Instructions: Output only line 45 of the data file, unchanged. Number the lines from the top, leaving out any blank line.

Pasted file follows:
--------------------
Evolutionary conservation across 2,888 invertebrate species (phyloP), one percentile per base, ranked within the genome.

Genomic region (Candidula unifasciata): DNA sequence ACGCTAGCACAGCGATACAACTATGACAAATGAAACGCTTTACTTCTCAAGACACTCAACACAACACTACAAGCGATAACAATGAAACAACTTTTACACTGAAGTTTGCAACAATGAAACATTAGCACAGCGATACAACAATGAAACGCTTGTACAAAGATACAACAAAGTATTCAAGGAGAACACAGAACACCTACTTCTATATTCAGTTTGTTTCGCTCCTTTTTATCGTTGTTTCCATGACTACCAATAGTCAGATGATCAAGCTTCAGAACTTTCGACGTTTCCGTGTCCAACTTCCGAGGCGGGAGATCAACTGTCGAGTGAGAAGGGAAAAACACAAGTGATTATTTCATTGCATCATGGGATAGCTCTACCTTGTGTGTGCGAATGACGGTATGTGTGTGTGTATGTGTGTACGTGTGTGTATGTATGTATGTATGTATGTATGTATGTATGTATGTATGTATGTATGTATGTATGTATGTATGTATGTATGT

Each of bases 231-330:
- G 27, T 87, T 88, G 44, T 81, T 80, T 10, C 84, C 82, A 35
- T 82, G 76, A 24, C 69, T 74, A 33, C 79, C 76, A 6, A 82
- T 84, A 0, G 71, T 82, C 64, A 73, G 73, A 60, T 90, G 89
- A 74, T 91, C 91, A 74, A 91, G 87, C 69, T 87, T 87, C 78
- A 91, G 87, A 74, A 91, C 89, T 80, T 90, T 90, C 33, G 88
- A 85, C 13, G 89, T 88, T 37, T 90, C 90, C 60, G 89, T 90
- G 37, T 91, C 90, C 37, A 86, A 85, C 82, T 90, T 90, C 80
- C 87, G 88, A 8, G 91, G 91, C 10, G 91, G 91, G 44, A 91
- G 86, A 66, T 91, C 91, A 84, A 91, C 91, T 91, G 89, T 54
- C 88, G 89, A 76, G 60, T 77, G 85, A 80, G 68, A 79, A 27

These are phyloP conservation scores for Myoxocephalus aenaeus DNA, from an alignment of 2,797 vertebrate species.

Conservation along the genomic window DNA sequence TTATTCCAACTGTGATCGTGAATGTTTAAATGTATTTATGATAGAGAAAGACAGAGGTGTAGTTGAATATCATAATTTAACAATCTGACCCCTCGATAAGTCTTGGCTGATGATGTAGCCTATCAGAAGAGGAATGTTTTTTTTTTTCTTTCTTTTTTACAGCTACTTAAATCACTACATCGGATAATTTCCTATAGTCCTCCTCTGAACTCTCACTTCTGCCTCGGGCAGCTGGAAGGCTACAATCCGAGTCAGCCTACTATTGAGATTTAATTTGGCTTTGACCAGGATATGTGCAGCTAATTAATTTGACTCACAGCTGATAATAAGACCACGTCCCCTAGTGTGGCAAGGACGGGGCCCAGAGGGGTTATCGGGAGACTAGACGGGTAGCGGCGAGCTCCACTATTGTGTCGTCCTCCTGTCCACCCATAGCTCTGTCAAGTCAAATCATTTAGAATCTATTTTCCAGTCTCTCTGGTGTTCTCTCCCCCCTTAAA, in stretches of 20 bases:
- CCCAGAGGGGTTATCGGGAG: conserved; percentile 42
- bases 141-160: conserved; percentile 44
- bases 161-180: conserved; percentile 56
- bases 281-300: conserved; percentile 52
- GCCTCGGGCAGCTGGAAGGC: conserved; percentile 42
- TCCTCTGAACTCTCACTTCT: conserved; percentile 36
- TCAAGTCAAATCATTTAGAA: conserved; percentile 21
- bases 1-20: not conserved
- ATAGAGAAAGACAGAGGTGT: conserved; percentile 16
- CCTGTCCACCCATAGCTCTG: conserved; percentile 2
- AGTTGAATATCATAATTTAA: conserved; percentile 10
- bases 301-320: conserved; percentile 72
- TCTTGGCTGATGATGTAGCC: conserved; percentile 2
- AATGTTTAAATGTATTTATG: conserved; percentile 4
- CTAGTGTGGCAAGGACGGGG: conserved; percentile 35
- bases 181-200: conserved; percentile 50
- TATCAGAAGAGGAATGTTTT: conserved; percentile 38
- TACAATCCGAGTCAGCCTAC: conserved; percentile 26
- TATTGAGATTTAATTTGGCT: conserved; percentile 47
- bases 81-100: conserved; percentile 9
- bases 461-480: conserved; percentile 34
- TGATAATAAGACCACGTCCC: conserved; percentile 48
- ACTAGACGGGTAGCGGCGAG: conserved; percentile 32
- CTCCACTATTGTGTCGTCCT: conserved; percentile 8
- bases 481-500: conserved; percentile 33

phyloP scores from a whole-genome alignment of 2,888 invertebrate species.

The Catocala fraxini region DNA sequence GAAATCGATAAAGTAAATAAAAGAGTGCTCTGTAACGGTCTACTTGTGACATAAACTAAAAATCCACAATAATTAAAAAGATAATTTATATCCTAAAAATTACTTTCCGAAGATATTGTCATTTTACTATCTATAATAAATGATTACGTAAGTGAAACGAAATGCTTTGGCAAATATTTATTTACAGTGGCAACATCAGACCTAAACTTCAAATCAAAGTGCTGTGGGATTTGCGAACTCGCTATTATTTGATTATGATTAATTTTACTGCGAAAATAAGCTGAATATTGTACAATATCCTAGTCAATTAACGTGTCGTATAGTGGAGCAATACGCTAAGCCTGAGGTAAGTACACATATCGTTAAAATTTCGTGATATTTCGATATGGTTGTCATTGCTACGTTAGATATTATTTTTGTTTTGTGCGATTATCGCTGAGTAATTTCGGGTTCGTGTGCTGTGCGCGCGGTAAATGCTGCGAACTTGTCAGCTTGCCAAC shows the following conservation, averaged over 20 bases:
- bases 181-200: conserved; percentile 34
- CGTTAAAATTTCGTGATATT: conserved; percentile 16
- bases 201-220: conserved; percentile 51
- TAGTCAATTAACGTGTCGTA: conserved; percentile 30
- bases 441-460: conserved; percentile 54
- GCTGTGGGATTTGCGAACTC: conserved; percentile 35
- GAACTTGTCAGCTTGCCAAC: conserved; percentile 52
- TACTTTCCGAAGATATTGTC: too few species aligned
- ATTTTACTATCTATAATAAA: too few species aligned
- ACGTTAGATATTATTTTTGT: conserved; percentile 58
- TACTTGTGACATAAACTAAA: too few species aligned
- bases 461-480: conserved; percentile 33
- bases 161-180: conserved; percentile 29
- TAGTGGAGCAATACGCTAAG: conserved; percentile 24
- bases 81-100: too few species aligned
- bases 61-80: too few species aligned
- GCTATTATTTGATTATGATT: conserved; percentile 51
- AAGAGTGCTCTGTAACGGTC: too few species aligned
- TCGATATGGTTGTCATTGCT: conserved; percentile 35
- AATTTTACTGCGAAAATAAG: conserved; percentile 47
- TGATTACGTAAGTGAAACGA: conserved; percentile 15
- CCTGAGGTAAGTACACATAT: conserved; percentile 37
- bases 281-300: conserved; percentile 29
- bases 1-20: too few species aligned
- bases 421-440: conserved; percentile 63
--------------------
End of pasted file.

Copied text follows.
- bases 201-220: conserved; percentile 51